The UK’s only island city, Portsmouth has long-standing links with the British navy that have made it one of the world’s most famous maritime hubs. Founded in the 12th century, it’s still home to legendary ships such as Nelson’s HMS Victory and Henry VIII’s Mary Rose. The latter was raised from the Solent seabed to become the centrepiece of one of Britain’s finest museums, and helps to attract more than nine million visitors a year.
A modern port of call
Like Liverpool and Bristol, Portsmouth has seen a vibrant evolution from its trading port past. Since 2005, the historic waterfront has been overseen by a soaring 170m landmark named the Spinnaker Tower (currently sponsored by Emirates). It offers jaw-dropping vistas of the south coast from its three viewing decks.
The city’s proud naval heritage is also complemented by a spirit of innovation and enterprise that has made it a beacon for 21st-century industries, too. Major companies with a presence in the area include IBM, Airbus Defence and Space, and BAE Systems, as well as defence contractor QinetiQ and aerospace multinational Thales Group.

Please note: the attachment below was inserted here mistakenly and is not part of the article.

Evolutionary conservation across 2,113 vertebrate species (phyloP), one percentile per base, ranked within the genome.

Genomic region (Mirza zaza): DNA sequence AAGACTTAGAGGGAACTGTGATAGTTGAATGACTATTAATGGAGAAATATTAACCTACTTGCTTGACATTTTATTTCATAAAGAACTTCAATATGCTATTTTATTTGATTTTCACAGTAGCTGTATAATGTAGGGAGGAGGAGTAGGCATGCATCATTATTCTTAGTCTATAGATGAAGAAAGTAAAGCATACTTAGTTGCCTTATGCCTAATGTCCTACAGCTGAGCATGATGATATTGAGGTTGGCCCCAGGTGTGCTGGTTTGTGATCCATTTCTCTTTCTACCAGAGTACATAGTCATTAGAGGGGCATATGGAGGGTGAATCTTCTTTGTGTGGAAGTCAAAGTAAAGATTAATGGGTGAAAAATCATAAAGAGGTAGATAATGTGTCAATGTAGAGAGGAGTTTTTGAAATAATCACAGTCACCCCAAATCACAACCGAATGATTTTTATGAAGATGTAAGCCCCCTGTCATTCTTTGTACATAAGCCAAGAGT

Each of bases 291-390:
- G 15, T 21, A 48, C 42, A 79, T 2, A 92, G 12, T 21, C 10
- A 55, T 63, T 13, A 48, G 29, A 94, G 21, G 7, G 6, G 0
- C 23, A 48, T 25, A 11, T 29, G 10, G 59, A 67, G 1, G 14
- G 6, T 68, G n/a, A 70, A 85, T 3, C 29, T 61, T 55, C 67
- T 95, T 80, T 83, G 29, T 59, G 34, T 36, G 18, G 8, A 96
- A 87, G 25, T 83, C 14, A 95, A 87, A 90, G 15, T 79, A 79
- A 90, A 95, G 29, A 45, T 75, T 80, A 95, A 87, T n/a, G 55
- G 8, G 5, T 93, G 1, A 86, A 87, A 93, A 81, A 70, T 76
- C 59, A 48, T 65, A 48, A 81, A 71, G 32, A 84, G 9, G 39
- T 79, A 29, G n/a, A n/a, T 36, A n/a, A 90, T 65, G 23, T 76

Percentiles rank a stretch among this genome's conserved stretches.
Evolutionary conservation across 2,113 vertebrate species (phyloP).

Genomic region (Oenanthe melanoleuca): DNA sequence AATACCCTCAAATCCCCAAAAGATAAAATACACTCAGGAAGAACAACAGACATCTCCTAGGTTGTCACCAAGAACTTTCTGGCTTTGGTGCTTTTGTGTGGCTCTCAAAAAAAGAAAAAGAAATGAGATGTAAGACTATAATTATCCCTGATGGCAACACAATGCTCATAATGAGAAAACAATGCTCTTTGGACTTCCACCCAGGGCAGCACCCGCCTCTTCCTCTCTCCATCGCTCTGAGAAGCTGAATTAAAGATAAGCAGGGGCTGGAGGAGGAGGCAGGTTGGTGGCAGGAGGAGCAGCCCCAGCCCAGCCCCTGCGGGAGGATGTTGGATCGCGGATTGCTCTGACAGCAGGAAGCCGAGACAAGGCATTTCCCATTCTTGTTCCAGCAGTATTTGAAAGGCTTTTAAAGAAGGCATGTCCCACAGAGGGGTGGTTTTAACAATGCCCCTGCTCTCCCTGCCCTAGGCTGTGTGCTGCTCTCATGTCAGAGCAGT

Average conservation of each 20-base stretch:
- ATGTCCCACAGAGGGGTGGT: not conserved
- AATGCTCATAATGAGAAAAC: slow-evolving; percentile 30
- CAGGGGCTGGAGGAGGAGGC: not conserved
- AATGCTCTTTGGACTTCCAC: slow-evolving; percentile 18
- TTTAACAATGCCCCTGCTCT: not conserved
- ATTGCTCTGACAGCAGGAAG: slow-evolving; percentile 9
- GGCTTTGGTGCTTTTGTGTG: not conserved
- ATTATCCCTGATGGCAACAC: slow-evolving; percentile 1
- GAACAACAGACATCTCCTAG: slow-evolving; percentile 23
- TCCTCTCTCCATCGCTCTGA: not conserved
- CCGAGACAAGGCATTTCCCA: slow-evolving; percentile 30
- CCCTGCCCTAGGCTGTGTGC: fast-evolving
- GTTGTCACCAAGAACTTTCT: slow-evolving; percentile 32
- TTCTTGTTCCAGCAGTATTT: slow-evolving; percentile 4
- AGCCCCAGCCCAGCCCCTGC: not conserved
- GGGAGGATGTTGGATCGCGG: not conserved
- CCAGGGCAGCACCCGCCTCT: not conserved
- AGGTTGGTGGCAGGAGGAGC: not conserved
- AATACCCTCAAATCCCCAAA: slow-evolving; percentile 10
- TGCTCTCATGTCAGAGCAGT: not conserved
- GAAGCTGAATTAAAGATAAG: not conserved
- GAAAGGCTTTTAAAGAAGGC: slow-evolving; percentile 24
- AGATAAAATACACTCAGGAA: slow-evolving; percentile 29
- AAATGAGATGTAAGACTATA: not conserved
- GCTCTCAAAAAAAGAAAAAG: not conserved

“Portsmouth is actively targeting inward investment from companies in the marine, aerospace and advanced engineering sectors, as well as a growing creative and digital presence,” says Jane Singh, visitor services and development manager at Portsmouth City Council.
It is also a notable academic city. More than 20,000 students attend a university that is a centre of international excellence in areas such as biomedical sciences, applied mathematics and materials engineering. The latter feels a particularly appropriate subject for the birthplace of Victorian engineer Isambard Kingdom Brunel.
As Singh points out, the city’s unique heritage has provided it with some very memorable venues for meetings and events: “It has a host of unusual meeting spaces, from The Mary Rose Museum and historic ships HMS Victory and HMS Warrior to Henry VIII’s Southsea Castle and the Emirates Spinnaker Tower.
“Alternatively, the Solent Forts are complete man-made ‘islands’, available for accommodation bookings and exclusive corporate use,” she says.